He’s on his way to his second Super Bowl in as many seasons.
He’s the lead receiver on the two-time defending NFC champions.
He’s just starting a $13 million contract.
So why is Doug Baldwin so angry?
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The always-simmering Seahawk boiled over again last weekend in the minutes following the miraculous victory over Green Bay that has the Seahawks in Super Bowl XLIX on Feb. 1 against New England. He came off the field following the extended postgame celebration there, detoured past the locker room — and yelled a lecture at the 50 or so reporters who were waiting to enter and interview players.
Some of Baldwin’s rant was R-rated as he scanned the throng with his pointed finger. All of it was a high-volume admonishment to “all of you doubting us, counting us out” when Seattle was 3-3 and 6-4 this season, and when it trailed the Packers 16-0 at halftime last weekend.
“Y’all don’t won’t to believe in us? It’s OK, because we believe in ourselves!” Baldwin roared.
“We’ll see you all in the Super Bowl!”
Days later, in the relative calm of the Seahawks’ suburban headquarters, Baldwin explained himself.
“All the frustrations I had in the entire course of that game and the entire course of the season came out,” he said. “I don’t know, man. I’m just a fiery, passionate guy. I don’t try to ruffle feathers on purpose. Sometimes it just happens that way because of the mentality I have.
“It’s not just me, though. It’s everybody in this locker room. We find something that motivates us. Whether it’s Earl Thomas is a first-round draft pick that people were saying he was too small to play the safety position — whatever it may be — all the way down to the undrafted guy, we all find something that motivates us.
“Ultimately, the motivation that I have deep down inside me, that’s never going to change. I just try to try to add stuff. Everyone once in a while I try to add some flair to it.”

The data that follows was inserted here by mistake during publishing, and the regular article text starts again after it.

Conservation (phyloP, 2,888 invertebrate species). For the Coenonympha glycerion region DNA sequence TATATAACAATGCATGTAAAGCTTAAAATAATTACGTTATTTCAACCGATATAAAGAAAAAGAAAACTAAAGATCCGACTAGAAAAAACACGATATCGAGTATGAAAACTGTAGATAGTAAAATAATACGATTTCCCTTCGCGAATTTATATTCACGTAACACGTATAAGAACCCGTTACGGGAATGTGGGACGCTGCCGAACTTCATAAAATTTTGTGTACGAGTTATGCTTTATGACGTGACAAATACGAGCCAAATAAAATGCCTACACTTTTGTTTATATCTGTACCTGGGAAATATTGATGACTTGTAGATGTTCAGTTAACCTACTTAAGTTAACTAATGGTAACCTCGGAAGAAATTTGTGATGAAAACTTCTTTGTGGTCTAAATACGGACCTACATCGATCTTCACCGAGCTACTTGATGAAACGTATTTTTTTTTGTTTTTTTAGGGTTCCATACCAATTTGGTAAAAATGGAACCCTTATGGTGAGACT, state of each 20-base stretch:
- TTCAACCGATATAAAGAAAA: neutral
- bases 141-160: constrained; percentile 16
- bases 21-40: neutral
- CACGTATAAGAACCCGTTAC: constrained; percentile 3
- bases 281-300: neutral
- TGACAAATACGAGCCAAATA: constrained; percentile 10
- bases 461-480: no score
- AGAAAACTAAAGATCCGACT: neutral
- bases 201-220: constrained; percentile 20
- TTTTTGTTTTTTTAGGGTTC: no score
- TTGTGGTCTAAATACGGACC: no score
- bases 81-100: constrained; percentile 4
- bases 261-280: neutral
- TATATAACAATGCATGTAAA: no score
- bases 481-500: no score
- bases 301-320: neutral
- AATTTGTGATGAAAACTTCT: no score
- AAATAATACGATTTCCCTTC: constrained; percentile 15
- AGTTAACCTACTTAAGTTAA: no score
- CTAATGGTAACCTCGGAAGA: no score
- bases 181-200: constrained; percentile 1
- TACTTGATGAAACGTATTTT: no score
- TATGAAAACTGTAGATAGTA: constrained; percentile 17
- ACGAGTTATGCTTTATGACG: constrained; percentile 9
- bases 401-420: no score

The 5-foot-10, 189-pound Baldwin, from Stanford, is one of 22 undrafted players on the Seahawks’ 53-man roster. Jermaine Kearse, whose catch won the NFC title in overtime, went undrafted. So did Chris Matthews; without his onside kick recovery late in last weekend’s game, Seattle wouldn’t be in the Super Bowl.
Garry Gilliam, the offensive tackle whose catch on the fake field goal started the rally past Green Bay, also didn’t get drafted. Neither did standout defensive end Michael Bennett.
That’s why these Seahawks don’t just carry a chip on their shoulder. They carry a boulder.
It’s one of the oldest motivators in sports, the perception of being slighted, doubted or overlooked. For the Seahawks, it’s their essential fuel. It has been for years as coach Pete Carroll and general manager John Schneider have rebuilt the formerly meandering franchise into an NFL power with players of certain size, speed and specific skill that others have discarded.
Even in the minutes after becoming the first team in a decade to return to the Super Bowl the season after winning it, this team thrives on that angry edge.
Baldwin regrets that timing.
“Obviously I wish I would have handled things a little bit differently. In that moment I felt like I was taking away from what happened; the team should be celebrated,” he said. “That’s what I felt like, that I was taking away from team aspect of it.
“But, ultimately, I wouldn’t take anything back. I meant what I said, and I feel very strongly about it — obviously.”
Some of Baldwin’s outburst was part of the whiplash of emotions the Seahawks experienced Sunday. They were 21/2 minutes from their season ending, then astoundingly took the lead, then allowed the Packers to tie them before winning in overtime to reach the Super Bowl again.